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Microsoft follows Google to crack down on revenge porn

Microsoft follows Google to crack down on revenge porn

A special Web form will allow revenge porn victims to report content they want removed from Bing, OneDrive or Xbox Live

Victim of identity theft

Victim of identity theft

Microsoft will make it easier for people to request the removal of links to intimate images or videos from the company's Bing search engine if such content was posted online without their consent.

This move comes in response to an increasingly prevalent phenomenon dubbed "revenge porn," where jilted former partners or extortionists upload sexually explicit content depicting the victims in an embarrassing light.

"Unfortunately, revenge porn is on the rise across the globe," said Jacqueline Beauchere, Microsoft's chief online safety officer, in a blog post. "It can damage nearly every aspect of a victim's life: relationships, career, social activities. In the most severe and tragic cases, it has even led to suicide."

The company has created a new special Web page for reporting such privacy violations and will also remove the content if its hosted on its OneDrive or Xbox Live services.

It's worth remembering that removing links to images or videos from search results does not actually remove the content itself from the Internet. It just makes it harder to find.

In June, Google launched a similar effort and also created a special Web form that allows revenge porn victims to report links to sexually explicit images posted online without their consent.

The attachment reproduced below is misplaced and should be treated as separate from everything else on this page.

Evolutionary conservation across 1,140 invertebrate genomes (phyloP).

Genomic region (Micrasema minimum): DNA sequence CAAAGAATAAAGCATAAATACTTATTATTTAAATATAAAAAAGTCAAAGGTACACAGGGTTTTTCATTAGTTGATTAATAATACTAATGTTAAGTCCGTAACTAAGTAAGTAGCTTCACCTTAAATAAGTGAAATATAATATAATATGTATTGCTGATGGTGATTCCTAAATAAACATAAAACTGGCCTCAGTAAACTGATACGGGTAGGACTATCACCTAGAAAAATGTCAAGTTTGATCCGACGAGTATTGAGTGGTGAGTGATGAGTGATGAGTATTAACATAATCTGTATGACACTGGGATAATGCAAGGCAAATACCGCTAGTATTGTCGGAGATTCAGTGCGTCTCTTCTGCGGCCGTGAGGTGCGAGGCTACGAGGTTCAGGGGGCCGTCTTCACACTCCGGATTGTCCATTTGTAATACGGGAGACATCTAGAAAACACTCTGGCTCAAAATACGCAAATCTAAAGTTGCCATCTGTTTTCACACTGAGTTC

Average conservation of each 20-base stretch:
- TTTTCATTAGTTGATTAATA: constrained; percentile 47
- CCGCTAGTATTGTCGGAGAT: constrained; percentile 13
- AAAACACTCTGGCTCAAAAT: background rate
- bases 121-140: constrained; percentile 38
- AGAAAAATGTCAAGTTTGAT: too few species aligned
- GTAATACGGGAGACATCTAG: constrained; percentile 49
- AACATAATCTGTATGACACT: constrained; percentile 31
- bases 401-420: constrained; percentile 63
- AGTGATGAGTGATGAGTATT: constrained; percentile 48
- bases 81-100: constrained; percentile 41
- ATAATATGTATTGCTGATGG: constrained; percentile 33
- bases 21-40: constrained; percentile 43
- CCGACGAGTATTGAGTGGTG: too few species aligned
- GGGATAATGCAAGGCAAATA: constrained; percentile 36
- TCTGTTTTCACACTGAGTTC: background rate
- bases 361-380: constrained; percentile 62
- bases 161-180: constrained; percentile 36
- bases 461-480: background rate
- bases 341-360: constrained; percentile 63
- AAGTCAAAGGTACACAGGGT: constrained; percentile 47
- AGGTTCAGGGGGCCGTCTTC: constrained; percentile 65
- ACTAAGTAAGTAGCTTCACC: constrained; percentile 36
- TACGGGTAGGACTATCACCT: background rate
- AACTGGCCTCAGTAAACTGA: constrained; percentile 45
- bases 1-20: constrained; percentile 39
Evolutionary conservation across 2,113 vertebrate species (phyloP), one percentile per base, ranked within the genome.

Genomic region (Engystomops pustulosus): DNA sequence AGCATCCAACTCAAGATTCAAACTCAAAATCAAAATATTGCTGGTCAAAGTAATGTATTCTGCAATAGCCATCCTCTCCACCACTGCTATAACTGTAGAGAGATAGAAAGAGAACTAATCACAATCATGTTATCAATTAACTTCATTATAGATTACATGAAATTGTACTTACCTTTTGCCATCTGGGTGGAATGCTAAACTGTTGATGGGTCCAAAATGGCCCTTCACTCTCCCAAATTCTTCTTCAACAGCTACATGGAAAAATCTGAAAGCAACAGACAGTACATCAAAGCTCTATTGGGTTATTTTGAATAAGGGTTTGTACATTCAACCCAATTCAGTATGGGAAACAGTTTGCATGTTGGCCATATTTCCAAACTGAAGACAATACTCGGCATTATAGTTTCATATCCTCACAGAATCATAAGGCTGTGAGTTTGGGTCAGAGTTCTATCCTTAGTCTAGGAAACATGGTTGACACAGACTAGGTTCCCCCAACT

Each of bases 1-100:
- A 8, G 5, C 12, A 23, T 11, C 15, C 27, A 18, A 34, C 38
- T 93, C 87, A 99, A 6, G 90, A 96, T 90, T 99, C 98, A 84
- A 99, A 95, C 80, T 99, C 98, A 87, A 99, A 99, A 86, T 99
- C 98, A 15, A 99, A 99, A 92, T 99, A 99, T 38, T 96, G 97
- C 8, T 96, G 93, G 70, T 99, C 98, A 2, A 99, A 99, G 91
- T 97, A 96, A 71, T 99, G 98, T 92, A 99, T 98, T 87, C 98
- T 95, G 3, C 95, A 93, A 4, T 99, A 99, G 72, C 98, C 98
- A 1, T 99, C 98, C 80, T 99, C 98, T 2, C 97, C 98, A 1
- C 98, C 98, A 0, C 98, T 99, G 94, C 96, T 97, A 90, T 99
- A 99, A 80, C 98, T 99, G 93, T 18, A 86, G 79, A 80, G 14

The revenge porn phenomenon has grown considerably in recent years, even leading to the creation of dedicated websites whose owners have tried to profit from it.

In June, Casey Meyering was sentenced to three years in prison in California for operating what the authorities called a "cyber exploitation website" through which he encouraged people to post revenge porn images and then charged victims to remove them. In April, Kevin Bollaert received an 18-year prison sentence for multiple counts of extortion and identity theft in connection with the operation of a similar website.

Another related phenomenon that the FBI is worried about is known as sextortion. It involves hackers stealing sexually explicit images or videos from computers or mobile phones and then trying to blackmail victims for similar content, money or even sexual favors under the threat of posting what they have online.

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